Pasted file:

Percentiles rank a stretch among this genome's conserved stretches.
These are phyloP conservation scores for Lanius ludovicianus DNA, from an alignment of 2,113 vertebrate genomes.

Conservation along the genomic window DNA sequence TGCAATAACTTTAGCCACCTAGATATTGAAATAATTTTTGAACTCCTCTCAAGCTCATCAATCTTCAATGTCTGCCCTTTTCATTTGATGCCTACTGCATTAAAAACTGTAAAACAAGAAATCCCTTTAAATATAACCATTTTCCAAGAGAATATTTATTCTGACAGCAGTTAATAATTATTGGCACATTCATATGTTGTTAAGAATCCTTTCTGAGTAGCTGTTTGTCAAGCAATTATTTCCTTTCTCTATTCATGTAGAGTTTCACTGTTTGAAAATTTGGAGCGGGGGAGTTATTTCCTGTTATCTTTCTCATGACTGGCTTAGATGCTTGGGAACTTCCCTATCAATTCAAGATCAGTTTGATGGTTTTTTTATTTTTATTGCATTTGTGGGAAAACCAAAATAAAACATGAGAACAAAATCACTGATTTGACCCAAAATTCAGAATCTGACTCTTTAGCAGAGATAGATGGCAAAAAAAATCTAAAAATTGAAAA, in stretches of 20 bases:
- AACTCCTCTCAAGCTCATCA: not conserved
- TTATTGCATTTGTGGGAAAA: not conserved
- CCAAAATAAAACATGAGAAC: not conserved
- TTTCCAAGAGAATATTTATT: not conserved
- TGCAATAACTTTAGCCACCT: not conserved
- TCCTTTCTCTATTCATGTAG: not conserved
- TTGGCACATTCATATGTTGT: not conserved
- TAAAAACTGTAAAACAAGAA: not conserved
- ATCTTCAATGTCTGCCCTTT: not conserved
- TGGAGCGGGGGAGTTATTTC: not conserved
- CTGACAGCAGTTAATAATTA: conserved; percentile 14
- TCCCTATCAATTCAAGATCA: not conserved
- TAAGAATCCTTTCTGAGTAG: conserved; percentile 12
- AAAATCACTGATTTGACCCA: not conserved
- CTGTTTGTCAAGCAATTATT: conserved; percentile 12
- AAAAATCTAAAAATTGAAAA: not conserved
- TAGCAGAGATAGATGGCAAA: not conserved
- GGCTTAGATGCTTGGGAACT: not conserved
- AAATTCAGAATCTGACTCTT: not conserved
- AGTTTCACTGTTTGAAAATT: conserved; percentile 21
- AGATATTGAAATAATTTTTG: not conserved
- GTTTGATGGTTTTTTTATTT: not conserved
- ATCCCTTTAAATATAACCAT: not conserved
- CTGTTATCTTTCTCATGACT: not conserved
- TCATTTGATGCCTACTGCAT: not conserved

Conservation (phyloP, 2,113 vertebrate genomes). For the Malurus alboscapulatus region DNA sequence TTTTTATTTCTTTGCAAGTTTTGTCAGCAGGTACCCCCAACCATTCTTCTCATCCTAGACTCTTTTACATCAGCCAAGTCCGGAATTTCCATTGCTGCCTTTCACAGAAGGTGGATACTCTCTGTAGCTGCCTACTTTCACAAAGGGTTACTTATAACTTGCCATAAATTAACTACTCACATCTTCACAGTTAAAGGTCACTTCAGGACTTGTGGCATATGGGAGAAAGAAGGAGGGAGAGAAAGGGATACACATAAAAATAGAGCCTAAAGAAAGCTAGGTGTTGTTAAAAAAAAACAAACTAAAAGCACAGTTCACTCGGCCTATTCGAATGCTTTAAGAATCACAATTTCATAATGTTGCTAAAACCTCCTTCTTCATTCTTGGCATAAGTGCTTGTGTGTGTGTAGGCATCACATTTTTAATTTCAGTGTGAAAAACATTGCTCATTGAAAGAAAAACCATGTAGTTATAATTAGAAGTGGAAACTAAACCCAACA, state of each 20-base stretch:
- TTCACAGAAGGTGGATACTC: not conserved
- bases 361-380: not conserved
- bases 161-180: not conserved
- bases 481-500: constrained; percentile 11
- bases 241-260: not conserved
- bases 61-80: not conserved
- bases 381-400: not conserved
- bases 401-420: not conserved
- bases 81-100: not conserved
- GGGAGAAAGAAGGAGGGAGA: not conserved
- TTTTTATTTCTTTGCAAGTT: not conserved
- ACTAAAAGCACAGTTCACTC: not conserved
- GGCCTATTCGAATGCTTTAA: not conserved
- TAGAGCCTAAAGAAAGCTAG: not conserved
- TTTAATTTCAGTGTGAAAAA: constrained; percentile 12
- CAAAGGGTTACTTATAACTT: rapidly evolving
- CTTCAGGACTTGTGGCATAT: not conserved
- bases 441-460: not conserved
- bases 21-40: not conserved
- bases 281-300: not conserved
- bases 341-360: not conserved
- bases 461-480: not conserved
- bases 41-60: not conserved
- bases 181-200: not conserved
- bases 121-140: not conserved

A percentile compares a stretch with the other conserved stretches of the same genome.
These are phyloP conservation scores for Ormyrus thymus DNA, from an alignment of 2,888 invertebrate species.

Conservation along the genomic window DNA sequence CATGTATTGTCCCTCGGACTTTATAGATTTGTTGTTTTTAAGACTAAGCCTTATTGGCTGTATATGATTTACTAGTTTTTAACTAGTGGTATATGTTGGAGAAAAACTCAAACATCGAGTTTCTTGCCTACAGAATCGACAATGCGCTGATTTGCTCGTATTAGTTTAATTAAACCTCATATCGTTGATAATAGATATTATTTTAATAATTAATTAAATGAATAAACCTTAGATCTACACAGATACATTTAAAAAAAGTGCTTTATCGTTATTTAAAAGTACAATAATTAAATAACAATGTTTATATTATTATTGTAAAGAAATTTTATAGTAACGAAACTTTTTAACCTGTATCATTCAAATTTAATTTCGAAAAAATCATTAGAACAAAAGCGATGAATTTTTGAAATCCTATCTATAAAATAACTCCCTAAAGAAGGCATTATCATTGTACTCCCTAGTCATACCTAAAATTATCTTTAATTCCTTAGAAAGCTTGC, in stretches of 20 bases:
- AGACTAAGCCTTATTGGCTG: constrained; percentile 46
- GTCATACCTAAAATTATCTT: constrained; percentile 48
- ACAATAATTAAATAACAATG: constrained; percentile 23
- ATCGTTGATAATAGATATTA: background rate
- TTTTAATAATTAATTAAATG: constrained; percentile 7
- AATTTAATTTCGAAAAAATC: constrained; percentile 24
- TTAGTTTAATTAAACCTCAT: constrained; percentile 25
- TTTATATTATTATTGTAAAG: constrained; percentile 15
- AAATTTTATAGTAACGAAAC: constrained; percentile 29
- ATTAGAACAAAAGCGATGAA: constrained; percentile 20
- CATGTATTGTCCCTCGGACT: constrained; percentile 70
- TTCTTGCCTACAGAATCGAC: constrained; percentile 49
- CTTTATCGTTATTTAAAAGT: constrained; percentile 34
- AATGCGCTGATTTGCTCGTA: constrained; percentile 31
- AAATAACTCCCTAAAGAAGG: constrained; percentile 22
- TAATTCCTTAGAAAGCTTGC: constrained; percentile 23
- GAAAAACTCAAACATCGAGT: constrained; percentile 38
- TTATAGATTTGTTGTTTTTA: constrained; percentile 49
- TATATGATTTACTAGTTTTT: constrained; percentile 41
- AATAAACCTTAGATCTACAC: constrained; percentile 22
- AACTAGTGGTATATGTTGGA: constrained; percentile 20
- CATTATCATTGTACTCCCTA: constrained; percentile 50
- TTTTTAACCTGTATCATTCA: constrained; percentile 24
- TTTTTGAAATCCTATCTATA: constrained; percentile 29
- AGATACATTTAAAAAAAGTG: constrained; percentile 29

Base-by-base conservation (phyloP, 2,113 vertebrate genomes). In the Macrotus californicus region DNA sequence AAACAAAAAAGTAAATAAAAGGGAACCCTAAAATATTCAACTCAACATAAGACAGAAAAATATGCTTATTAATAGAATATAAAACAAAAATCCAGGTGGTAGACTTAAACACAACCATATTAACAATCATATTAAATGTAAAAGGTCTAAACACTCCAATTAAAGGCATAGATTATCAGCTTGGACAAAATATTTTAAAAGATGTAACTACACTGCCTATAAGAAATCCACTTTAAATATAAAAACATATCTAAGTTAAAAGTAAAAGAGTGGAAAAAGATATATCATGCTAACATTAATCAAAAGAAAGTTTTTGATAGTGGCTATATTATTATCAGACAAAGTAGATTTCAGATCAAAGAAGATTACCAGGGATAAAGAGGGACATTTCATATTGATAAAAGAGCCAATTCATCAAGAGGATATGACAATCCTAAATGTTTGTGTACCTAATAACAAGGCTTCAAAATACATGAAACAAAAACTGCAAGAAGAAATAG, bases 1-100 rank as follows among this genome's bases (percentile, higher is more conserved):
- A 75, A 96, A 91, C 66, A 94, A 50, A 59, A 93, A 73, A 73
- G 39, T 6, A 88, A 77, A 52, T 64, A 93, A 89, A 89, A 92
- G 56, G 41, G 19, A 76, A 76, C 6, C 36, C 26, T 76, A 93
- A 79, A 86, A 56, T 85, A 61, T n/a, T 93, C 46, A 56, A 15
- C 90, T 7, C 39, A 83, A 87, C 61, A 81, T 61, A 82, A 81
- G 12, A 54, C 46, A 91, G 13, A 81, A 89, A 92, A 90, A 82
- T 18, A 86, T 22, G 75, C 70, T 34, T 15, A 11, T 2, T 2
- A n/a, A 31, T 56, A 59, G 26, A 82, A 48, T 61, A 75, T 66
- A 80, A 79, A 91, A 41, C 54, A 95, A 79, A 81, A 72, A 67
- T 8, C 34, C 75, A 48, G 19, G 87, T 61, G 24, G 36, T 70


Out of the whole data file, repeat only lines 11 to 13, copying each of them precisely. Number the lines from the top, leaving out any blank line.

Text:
- TAAAAACTGTAAAACAAGAA: not conserved
- ATCTTCAATGTCTGCCCTTT: not conserved
- TGGAGCGGGGGAGTTATTTC: not conserved